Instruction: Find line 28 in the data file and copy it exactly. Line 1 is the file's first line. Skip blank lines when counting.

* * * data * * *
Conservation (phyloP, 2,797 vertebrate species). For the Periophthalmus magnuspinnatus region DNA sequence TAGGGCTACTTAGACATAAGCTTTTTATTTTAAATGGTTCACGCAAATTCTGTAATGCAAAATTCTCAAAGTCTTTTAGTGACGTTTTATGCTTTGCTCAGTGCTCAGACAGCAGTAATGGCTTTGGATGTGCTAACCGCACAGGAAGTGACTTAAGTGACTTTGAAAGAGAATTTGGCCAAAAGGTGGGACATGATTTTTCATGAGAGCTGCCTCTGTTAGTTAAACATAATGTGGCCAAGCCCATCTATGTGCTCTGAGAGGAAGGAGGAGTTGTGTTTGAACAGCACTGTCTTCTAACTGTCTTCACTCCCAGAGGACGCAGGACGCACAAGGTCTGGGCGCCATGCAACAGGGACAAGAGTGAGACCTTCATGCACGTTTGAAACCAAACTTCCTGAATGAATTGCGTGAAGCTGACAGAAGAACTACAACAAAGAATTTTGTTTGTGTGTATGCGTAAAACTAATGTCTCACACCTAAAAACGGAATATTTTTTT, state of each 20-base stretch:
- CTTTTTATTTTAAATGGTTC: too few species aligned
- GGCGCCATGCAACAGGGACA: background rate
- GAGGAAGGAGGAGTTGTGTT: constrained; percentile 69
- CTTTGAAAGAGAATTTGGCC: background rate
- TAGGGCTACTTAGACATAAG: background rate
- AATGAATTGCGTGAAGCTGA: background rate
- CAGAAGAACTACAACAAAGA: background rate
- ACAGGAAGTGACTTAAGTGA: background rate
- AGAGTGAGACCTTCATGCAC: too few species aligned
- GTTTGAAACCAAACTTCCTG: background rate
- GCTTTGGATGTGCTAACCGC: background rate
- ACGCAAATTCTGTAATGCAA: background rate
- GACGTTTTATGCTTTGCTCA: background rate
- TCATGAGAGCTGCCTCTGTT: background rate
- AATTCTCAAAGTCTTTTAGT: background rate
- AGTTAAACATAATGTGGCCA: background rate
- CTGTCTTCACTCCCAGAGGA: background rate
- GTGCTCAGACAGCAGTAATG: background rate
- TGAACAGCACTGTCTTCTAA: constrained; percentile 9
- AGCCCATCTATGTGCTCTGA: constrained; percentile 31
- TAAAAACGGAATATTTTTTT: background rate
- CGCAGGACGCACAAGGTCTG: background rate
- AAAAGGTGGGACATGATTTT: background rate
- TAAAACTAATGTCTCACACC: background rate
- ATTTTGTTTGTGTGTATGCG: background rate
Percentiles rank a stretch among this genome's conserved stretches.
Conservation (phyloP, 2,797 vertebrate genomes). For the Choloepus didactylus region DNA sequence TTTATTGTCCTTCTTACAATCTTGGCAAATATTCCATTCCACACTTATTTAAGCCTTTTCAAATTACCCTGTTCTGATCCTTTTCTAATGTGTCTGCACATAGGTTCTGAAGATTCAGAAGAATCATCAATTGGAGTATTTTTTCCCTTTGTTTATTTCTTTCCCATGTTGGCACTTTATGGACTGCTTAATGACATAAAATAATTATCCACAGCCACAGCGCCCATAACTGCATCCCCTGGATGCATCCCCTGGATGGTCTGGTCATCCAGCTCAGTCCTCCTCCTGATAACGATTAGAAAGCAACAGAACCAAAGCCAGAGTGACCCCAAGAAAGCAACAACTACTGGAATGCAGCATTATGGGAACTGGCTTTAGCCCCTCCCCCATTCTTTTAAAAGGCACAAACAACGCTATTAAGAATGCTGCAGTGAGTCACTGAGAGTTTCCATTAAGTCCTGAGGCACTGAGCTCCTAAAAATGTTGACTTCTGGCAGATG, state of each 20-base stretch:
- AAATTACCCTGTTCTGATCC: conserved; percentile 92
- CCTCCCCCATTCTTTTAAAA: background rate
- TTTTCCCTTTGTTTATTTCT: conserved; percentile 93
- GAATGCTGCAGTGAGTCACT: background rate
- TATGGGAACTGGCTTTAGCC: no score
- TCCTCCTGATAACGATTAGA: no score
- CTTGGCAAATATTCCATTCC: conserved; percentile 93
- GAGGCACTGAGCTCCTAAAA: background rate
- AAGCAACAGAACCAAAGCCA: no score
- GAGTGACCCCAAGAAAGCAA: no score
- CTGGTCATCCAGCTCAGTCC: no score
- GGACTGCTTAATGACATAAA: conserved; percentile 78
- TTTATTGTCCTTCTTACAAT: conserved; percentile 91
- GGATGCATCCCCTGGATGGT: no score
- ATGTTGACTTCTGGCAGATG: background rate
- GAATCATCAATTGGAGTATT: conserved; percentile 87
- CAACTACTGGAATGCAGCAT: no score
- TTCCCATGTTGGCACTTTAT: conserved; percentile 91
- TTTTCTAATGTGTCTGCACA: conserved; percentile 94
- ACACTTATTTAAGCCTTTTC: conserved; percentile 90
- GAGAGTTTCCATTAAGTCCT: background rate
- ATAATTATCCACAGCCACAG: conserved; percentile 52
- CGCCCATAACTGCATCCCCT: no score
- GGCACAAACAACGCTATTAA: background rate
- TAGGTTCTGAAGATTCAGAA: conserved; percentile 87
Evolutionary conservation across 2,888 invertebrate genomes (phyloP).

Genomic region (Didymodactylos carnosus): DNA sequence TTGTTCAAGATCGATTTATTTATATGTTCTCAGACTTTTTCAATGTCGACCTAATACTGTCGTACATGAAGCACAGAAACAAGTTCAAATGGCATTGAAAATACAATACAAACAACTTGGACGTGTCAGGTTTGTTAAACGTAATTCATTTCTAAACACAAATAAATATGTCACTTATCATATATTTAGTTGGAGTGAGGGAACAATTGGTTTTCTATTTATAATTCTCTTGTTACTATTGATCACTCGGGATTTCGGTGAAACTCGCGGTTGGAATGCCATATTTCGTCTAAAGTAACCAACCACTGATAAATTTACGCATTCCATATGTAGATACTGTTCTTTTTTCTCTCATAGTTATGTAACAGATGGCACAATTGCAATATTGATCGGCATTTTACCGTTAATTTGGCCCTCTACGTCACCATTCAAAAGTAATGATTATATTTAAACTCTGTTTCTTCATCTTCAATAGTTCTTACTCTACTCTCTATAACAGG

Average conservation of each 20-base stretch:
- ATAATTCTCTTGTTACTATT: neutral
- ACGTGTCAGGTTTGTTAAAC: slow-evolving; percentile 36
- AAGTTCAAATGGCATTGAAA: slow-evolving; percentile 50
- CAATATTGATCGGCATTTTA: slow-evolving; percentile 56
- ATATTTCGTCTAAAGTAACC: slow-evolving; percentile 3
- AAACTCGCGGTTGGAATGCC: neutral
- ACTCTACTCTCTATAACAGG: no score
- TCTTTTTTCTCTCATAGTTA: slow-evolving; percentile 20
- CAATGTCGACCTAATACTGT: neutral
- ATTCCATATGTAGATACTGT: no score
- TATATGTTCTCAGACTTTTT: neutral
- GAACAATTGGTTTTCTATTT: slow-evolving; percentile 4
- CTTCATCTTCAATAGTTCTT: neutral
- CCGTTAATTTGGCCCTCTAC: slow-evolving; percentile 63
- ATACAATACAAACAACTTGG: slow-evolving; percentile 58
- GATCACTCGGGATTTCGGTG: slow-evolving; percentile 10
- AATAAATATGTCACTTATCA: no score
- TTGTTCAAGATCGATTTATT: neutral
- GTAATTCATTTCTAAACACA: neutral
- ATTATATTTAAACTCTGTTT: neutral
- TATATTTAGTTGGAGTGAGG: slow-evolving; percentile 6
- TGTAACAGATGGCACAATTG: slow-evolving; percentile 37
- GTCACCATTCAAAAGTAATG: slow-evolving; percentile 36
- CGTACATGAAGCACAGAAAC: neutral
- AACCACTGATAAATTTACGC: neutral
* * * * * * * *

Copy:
Conservation (phyloP, 2,797 vertebrate genomes). For the Choloepus didactylus region DNA sequence TTTATTGTCCTTCTTACAATCTTGGCAAATATTCCATTCCACACTTATTTAAGCCTTTTCAAATTACCCTGTTCTGATCCTTTTCTAATGTGTCTGCACATAGGTTCTGAAGATTCAGAAGAATCATCAATTGGAGTATTTTTTCCCTTTGTTTATTTCTTTCCCATGTTGGCACTTTATGGACTGCTTAATGACATAAAATAATTATCCACAGCCACAGCGCCCATAACTGCATCCCCTGGATGCATCCCCTGGATGGTCTGGTCATCCAGCTCAGTCCTCCTCCTGATAACGATTAGAAAGCAACAGAACCAAAGCCAGAGTGACCCCAAGAAAGCAACAACTACTGGAATGCAGCATTATGGGAACTGGCTTTAGCCCCTCCCCCATTCTTTTAAAAGGCACAAACAACGCTATTAAGAATGCTGCAGTGAGTCACTGAGAGTTTCCATTAAGTCCTGAGGCACTGAGCTCCTAAAAATGTTGACTTCTGGCAGATG, state of each 20-base stretch: